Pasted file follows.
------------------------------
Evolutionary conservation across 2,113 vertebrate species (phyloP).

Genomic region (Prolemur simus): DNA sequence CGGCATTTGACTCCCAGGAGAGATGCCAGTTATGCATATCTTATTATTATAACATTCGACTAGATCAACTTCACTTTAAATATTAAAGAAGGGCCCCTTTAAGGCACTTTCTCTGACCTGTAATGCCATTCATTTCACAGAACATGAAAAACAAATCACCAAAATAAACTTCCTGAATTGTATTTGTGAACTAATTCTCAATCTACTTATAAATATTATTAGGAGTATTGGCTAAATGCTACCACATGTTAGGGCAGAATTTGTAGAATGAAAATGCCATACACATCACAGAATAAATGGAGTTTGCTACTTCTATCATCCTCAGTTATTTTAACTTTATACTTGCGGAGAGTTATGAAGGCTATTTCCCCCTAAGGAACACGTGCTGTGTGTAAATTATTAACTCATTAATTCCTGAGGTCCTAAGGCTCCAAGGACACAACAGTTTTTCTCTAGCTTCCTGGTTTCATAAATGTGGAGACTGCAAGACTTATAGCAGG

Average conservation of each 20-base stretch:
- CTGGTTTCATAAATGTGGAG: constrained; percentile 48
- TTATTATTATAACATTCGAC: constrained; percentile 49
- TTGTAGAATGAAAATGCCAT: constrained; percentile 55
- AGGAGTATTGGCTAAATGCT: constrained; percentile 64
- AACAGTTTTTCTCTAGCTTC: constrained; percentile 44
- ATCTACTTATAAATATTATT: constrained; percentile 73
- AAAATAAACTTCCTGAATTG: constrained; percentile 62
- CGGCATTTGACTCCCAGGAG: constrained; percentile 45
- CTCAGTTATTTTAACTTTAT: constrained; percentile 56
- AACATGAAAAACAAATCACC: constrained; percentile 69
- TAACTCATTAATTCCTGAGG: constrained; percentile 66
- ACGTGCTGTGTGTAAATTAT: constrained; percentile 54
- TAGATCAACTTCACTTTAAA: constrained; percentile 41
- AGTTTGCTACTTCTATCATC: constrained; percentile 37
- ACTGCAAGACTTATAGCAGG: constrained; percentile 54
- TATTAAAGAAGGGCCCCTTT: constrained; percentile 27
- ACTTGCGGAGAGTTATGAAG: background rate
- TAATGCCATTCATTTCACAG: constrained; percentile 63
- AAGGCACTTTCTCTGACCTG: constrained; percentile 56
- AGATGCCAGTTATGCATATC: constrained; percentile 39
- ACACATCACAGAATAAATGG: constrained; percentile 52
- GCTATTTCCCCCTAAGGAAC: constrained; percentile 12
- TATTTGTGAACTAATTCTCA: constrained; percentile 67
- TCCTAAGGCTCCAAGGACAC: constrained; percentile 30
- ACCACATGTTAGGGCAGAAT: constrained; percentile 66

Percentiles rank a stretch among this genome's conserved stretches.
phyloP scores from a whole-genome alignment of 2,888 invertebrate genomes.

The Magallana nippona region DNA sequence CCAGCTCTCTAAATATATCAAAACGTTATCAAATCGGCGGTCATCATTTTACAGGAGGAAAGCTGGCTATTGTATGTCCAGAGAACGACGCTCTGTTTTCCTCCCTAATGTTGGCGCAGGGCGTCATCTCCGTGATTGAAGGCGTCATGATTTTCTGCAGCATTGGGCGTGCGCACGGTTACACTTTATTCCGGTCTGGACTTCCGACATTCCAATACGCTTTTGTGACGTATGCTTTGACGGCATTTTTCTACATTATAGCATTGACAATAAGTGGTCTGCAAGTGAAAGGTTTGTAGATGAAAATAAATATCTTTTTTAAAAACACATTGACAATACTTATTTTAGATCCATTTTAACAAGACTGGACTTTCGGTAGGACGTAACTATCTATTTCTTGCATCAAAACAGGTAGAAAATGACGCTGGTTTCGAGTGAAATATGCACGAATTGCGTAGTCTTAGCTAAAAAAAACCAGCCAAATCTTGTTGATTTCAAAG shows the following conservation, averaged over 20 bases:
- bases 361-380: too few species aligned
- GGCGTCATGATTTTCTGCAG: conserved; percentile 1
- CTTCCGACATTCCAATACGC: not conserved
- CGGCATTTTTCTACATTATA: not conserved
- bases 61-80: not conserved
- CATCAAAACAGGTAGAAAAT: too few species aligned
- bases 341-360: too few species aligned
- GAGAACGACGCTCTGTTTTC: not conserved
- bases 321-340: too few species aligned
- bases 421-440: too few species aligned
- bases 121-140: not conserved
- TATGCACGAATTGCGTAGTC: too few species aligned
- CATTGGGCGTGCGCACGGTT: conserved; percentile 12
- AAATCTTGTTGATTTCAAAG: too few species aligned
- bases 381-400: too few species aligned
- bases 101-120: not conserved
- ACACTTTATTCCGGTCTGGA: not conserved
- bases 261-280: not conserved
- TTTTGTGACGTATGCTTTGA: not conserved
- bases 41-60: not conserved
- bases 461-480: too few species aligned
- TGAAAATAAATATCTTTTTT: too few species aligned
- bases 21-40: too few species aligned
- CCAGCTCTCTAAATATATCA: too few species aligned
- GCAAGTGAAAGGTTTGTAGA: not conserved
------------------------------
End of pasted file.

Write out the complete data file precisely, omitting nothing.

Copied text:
Evolutionary conservation across 2,113 vertebrate species (phyloP).

Genomic region (Prolemur simus): DNA sequence CGGCATTTGACTCCCAGGAGAGATGCCAGTTATGCATATCTTATTATTATAACATTCGACTAGATCAACTTCACTTTAAATATTAAAGAAGGGCCCCTTTAAGGCACTTTCTCTGACCTGTAATGCCATTCATTTCACAGAACATGAAAAACAAATCACCAAAATAAACTTCCTGAATTGTATTTGTGAACTAATTCTCAATCTACTTATAAATATTATTAGGAGTATTGGCTAAATGCTACCACATGTTAGGGCAGAATTTGTAGAATGAAAATGCCATACACATCACAGAATAAATGGAGTTTGCTACTTCTATCATCCTCAGTTATTTTAACTTTATACTTGCGGAGAGTTATGAAGGCTATTTCCCCCTAAGGAACACGTGCTGTGTGTAAATTATTAACTCATTAATTCCTGAGGTCCTAAGGCTCCAAGGACACAACAGTTTTTCTCTAGCTTCCTGGTTTCATAAATGTGGAGACTGCAAGACTTATAGCAGG

Average conservation of each 20-base stretch:
- CTGGTTTCATAAATGTGGAG: constrained; percentile 48
- TTATTATTATAACATTCGAC: constrained; percentile 49
- TTGTAGAATGAAAATGCCAT: constrained; percentile 55
- AGGAGTATTGGCTAAATGCT: constrained; percentile 64
- AACAGTTTTTCTCTAGCTTC: constrained; percentile 44
- ATCTACTTATAAATATTATT: constrained; percentile 73
- AAAATAAACTTCCTGAATTG: constrained; percentile 62
- CGGCATTTGACTCCCAGGAG: constrained; percentile 45
- CTCAGTTATTTTAACTTTAT: constrained; percentile 56
- AACATGAAAAACAAATCACC: constrained; percentile 69
- TAACTCATTAATTCCTGAGG: constrained; percentile 66
- ACGTGCTGTGTGTAAATTAT: constrained; percentile 54
- TAGATCAACTTCACTTTAAA: constrained; percentile 41
- AGTTTGCTACTTCTATCATC: constrained; percentile 37
- ACTGCAAGACTTATAGCAGG: constrained; percentile 54
- TATTAAAGAAGGGCCCCTTT: constrained; percentile 27
- ACTTGCGGAGAGTTATGAAG: background rate
- TAATGCCATTCATTTCACAG: constrained; percentile 63
- AAGGCACTTTCTCTGACCTG: constrained; percentile 56
- AGATGCCAGTTATGCATATC: constrained; percentile 39
- ACACATCACAGAATAAATGG: constrained; percentile 52
- GCTATTTCCCCCTAAGGAAC: constrained; percentile 12
- TATTTGTGAACTAATTCTCA: constrained; percentile 67
- TCCTAAGGCTCCAAGGACAC: constrained; percentile 30
- ACCACATGTTAGGGCAGAAT: constrained; percentile 66

Percentiles rank a stretch among this genome's conserved stretches.
phyloP scores from a whole-genome alignment of 2,888 invertebrate genomes.

The Magallana nippona region DNA sequence CCAGCTCTCTAAATATATCAAAACGTTATCAAATCGGCGGTCATCATTTTACAGGAGGAAAGCTGGCTATTGTATGTCCAGAGAACGACGCTCTGTTTTCCTCCCTAATGTTGGCGCAGGGCGTCATCTCCGTGATTGAAGGCGTCATGATTTTCTGCAGCATTGGGCGTGCGCACGGTTACACTTTATTCCGGTCTGGACTTCCGACATTCCAATACGCTTTTGTGACGTATGCTTTGACGGCATTTTTCTACATTATAGCATTGACAATAAGTGGTCTGCAAGTGAAAGGTTTGTAGATGAAAATAAATATCTTTTTTAAAAACACATTGACAATACTTATTTTAGATCCATTTTAACAAGACTGGACTTTCGGTAGGACGTAACTATCTATTTCTTGCATCAAAACAGGTAGAAAATGACGCTGGTTTCGAGTGAAATATGCACGAATTGCGTAGTCTTAGCTAAAAAAAACCAGCCAAATCTTGTTGATTTCAAAG shows the following conservation, averaged over 20 bases:
- bases 361-380: too few species aligned
- GGCGTCATGATTTTCTGCAG: conserved; percentile 1
- CTTCCGACATTCCAATACGC: not conserved
- CGGCATTTTTCTACATTATA: not conserved
- bases 61-80: not conserved
- CATCAAAACAGGTAGAAAAT: too few species aligned
- bases 341-360: too few species aligned
- GAGAACGACGCTCTGTTTTC: not conserved
- bases 321-340: too few species aligned
- bases 421-440: too few species aligned
- bases 121-140: not conserved
- TATGCACGAATTGCGTAGTC: too few species aligned
- CATTGGGCGTGCGCACGGTT: conserved; percentile 12
- AAATCTTGTTGATTTCAAAG: too few species aligned
- bases 381-400: too few species aligned
- bases 101-120: not conserved
- ACACTTTATTCCGGTCTGGA: not conserved
- bases 261-280: not conserved
- TTTTGTGACGTATGCTTTGA: not conserved
- bases 41-60: not conserved
- bases 461-480: too few species aligned
- TGAAAATAAATATCTTTTTT: too few species aligned
- bases 21-40: too few species aligned
- CCAGCTCTCTAAATATATCA: too few species aligned
- GCAAGTGAAAGGTTTGTAGA: not conserved